Notice the assumption here is that it is a single core GPU for one block per core, so the core can only run one block at a time. In this case, if block N runs first, then it cannot jump out of the while loop.


Atomic operations cause an overhead, I'm guessing, because the variable needs to be surrounded by some sort of lock. How would a programmer know when this is worth it? Doesn't that require some pretty specific understanding of the chips implementation of different operations?


Atomic operations are an abstraction -- instead needing to know when or where to use a lock, the programmer simply declares that an operation needs to happen atomically. This is assumed to cause a little overhead, simply because of whatever the implementation needs to do to ensure atomicity, but I don't see why the programmer needs to understand the implementation.

If a programmer believes that an algorithm with modification of shared memory is the most appropriate, then they will probably need to use atomic operations. If any extra overhead in that respect is unacceptable, then they will need to rewrite their algorithm to avoid needing atomic operations.


I am wondering why this mechanism is useful? At the last row, it would launch most number of blocks, but which block is working depends on which block first reach the atomic operation. Later blocks would not run if they come to the atomic operation late, and N is not big enough.


@yanzhan2 The benefit is to save block scheduling/switch overhead as well as balancing workload. Notice the while loop in the convolve kernel. The idea is to launch just enough thread blocks to keep all gpu cores busy and each block pulls work from a shared work queue (workCounter). This idea is similar to what ispc task is doing as opposed to launching lots of pthreads.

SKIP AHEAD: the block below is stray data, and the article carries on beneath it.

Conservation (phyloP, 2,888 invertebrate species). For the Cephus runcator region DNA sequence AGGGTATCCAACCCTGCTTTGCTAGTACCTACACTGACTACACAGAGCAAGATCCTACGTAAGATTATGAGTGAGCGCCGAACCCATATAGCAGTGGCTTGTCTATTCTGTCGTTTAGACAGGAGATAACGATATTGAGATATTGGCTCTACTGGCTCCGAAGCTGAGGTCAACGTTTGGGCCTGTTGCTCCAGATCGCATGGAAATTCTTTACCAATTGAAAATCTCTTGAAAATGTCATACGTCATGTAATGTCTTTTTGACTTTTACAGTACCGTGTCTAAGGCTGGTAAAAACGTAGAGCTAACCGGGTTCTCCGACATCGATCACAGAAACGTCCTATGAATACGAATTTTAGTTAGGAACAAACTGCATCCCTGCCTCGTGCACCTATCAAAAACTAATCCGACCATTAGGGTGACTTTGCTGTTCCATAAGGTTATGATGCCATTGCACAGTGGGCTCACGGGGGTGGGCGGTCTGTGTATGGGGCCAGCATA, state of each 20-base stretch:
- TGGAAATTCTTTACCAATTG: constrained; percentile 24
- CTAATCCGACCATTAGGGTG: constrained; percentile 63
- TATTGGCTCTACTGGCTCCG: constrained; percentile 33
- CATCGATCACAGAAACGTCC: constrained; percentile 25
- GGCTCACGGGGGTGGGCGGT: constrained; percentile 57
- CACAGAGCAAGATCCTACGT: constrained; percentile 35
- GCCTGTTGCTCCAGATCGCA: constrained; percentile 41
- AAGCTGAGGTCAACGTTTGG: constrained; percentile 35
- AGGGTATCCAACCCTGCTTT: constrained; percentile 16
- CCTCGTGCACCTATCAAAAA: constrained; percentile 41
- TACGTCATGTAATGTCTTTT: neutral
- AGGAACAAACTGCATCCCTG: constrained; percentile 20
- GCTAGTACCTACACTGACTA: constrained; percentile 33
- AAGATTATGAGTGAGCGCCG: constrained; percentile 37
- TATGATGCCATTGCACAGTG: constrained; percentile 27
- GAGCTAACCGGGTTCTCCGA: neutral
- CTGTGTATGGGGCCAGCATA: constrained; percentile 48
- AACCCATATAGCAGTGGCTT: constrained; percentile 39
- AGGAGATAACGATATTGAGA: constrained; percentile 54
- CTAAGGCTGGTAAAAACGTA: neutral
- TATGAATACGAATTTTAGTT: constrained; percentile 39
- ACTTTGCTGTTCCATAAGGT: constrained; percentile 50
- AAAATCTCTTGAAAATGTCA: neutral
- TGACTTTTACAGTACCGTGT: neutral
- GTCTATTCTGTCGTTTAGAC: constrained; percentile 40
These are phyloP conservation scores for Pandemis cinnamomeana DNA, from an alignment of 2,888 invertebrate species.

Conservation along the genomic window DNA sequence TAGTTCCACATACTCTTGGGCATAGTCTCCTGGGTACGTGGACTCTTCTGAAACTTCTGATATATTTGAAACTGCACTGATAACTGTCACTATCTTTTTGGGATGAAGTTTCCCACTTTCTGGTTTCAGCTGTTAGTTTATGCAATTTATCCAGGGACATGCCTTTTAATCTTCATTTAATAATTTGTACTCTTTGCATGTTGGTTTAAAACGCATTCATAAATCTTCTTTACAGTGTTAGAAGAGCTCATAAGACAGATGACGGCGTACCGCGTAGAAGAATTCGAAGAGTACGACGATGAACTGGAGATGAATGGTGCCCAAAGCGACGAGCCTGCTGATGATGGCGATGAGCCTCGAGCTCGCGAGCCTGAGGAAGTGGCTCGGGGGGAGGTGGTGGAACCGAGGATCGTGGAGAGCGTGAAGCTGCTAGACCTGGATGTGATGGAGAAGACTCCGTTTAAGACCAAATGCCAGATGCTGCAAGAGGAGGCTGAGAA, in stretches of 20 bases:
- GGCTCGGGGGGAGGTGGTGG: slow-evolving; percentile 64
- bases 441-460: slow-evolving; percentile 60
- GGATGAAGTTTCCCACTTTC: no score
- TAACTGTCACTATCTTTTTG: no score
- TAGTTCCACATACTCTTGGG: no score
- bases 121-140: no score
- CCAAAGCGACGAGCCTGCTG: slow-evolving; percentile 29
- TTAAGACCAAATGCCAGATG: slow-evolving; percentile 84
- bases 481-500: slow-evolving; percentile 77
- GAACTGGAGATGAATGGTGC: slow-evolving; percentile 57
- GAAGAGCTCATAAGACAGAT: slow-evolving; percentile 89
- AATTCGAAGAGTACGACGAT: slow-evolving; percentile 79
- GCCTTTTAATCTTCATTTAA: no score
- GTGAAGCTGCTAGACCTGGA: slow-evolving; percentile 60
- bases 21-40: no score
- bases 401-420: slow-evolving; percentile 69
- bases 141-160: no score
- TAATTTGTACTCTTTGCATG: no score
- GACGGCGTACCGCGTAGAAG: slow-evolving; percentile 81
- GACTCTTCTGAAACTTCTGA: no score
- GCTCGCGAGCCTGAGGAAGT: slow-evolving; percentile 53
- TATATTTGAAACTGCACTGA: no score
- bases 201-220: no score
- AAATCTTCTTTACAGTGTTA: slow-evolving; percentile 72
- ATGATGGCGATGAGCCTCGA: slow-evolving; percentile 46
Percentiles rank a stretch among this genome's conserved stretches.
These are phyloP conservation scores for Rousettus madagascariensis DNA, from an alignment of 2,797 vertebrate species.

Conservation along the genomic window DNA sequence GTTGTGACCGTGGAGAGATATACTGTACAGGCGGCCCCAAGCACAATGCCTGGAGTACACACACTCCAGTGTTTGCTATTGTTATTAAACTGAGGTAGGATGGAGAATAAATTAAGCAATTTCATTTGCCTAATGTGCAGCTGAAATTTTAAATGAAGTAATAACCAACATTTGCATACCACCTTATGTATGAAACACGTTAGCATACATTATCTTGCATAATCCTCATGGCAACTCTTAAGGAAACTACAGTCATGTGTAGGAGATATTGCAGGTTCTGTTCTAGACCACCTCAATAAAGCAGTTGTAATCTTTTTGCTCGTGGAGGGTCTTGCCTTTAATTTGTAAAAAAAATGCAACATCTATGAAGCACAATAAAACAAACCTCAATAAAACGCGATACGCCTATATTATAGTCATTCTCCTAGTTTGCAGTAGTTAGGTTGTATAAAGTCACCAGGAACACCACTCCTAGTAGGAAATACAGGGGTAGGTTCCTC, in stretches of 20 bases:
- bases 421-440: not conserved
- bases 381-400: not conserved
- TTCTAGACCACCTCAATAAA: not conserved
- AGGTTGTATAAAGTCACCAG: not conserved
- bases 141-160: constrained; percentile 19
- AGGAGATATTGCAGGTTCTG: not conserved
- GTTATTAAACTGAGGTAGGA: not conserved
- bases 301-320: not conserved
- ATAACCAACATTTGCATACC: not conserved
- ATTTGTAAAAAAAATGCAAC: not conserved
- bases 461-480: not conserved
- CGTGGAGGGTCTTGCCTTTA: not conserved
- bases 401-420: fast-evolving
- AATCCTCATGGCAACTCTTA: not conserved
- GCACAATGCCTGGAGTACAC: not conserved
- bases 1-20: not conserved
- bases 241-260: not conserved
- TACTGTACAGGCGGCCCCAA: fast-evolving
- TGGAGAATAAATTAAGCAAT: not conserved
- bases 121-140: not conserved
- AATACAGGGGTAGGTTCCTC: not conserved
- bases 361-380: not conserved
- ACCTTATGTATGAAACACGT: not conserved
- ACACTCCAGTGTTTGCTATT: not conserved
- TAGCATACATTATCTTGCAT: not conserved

Expanding on the balancing workload point, I believe this technique is mostly used as a part of Dynamic Assignment, which, as that lecture slide describes, is mostly useful for when "the execution time of tasks, or the total number of tasks, is unpredictable".

Additionally, about @yanzhan2's last point, usually this technique would be used when the amount of work is much greater than the number of total threads so that each thread would do at least a couple of operations before it exits.


Another way to say things is that atomic operations, by definition, require serialization. Only one thread can be executing an atomic operation on a specific address at the same time. If many threads wish to do perform an atomic operation on the same address simultaneously, all of these operations must be serialized.


Since atomic operations are supported by hardware, instead of insanely add a mutex lock to each atomic operation, can I assume that this overhead is actually not very prominent? When having algorithms that requires serialization, is the atomic operation would be best to consider first? Is there any better way in general that is better than using atomic operations?


Atomic operations are very costly. They still need to ensure mutual exclusion, therefore in a multi processor system this is going to incur similar costs to that of a lock. However these costs are reduced slightly because atomic operations are generally highly optimized in the hardware.


Suppose we were to have N threads running on separate cores all trying to add atomically to a shared variable. If atomic operations are supported in hardware and don't in fact involve an additional lock, and these cores all happen to share their highest level cache, would it be reasonable to assume that this N-threaded program would be no slower than a sequential program adding N times? Or is there an additional penalty for using atomic operations beyond their inherently sequential nature and the risk of false sharing?